In 1876 Bullock and his lifelong friend Sol Star (also portrayed in Deadwood) headed to Deadwood to start a hardware business. (Star would one day be the town's mayor.) Deadwood had been founded by gold miners on Sioux land. Until Congress legalized the theft, Deadwood was technically not on U.S. territory and not bound by U.S. law. Or any law at all. Of course it was a more complicated place than any film can portray. A plaque not far from where Hickok was killed: "In the autumn of 1876 the Black Hills Pioneer reported that Deadwood had 173 businesses, including an assayer, a bank, a bath house, 3 butchers, 2 brewers, 4 billiard halls, 11 clothing houses, 21 groceries, 2 dance houses, 14 gaming houses, 2 hardware stores, 8 laundries, 7 lawyers, and 27 saloons." Al Swearengen (another Deadwood character) owned the Gem: part theatre, part brothel. (He made fantastic money for a while, but it is said that when he left town he was penniless.) Nor did Deadwood ever really go straight. Prostitution was legal, and brothels operated openly, until 1980! Gambling became legal again in 1979, and now a sign on I-90 boasts, "1400 rooms – 80 Casinos – See Historic Gunfights Daily!" (That use of the word "casinos" is a little loose. There may be 80 places to gamble, but there are only a few casinos, cozy by Vegas standards.) But old Deadwood's wildness can hardly be exaggerated. In 1878 one-third of its deaths were attributed to "violence caused by murder, suicide or accidents," though Seth Bullock wrote: "It was remarkable that with the number of outlaws of both sexes in the gulches, there were so few crimes of the graver character committed."

Bullock was 28 when he became first the sheriff of Deadwood. He would be involved in its law enforcement, politics, and commerce until his death in 1919. In 1884 he was deputy U.S. marshall. Out riding one day he happened to meet Teddy Roosevelt, who had a ranch in the Badlands; Roosevelt, in the capacity of deputy sheriff, was escorting a horse thief he'd just apprehended. Seth and "TR" remained close friends all their lives. Roosevelt sent his sons to work on Bullock's ranch to toughen them up, and he would one day mention Bullock in a State of the Union address. It's likely that the president credited with establishing our national parks system got some of his inspiration from the founder of Yellowstone.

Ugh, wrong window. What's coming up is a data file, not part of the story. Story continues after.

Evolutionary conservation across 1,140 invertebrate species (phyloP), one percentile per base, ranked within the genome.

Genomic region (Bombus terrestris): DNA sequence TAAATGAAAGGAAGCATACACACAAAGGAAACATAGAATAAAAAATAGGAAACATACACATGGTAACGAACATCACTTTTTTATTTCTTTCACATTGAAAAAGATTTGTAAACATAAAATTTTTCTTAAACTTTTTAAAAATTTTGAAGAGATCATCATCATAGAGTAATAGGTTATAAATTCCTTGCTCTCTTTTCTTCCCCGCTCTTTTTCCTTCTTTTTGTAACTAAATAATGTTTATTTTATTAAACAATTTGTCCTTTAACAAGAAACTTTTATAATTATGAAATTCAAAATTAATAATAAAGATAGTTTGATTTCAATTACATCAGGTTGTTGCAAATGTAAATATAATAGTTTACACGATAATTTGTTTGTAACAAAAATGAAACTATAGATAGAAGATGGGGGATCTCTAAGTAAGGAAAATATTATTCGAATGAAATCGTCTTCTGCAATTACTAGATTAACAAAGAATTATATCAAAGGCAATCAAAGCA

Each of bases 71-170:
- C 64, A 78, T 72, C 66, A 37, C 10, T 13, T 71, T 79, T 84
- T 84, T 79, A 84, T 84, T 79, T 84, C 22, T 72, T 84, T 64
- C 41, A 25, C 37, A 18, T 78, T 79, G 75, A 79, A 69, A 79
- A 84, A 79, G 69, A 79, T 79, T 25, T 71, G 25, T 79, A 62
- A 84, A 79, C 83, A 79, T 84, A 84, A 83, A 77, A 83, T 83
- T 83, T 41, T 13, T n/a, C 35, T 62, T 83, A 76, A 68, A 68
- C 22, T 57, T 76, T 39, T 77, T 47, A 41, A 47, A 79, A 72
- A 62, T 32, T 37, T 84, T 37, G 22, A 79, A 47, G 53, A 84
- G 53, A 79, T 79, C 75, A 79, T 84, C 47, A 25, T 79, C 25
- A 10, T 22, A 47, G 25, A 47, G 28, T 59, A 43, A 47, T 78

Morning in Deadwood. It's early June but chilly, jacket-and-scarf weather. The narrow town sits in a gulch. The surrounding Black Hills are steep – and from a distance they are black, because they've burned so often. I'm staying in one of its oldest surviving buildings, the Franklin Hotel, 1903. (The original wood structures burned or were destroyed by flood.) On every room door is a plaque with the name of a famous guest, names like Seth Bullock, Teddy Roosevelt, Buffalo Bill, Potato Creek Johnny, and, on my door, Lame Deer. (Modern names too, but they don't carry the same weight.) The fixtures are antique – push-button light switches, that kind of thing. On the shelf in my room: The New Century Dictionary, a century old. There is a manually operated elevator; the very elderly gent who takes you up and down informs you that there's only about a dozen such elevators left in the country. Early in the morning in the dining room, another very old gent plays piano – "Lara's Theme." Not exactly early-morning music, but incongruity somehow suits the place.

The legends show you where to go. Once you get there, you do your best to find out why you came. Maybe I came because, as a kid in New York, Western movies were what first taught me that the world is wide and that I might roam in it. When I can, I seek out the places that gave me my first legends. Like last evening, at twilight, climbing the very steep grade to the cemetery. No one about. Chilly. Too dark already to read names on the stones. But the graves of Wild Bill Hickok and Calamity Jane, buried near each other as she'd wished when she died in 1903, are hard to miss. Difficult to keep my footing, the slope's so steep, but I clamber around and find them. And remove my hat.

"I know little about you two. Nobody really does. Just legends and incongruous facts like your penmanship, Mr. Hickok. Your diary, Ms. Jane. The books and films give scant hint of your inner lives, though I know you couldn't have lived so restlessly – couldn't have become icons of our restlessness – without an even more restless inner life. I wonder about your demons and your angels but I don't try to fill in the blanks. You lived lives that captivate people who wouldn't want to live like you or even live next door to you – enjoying your darkness the better to be certain of their light, perhaps. Maybe you'll only be forgotten when people no longer need to leave home, in this country created by home-leavers. Legends about people like you were my first clue to freedom. I guess that's why I'm here – a restless man, honoring you for doing your part to give restlessness it's good bad name. Well. Rest in peace, if there is any." end story

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KEYWORDS FOR THIS STORY

Deadwood, Wild Bill Hickok, Calamity Jane, Adams Museum, Seth Bullock, Sol Starr, Al Swearengen, Franklin Hotel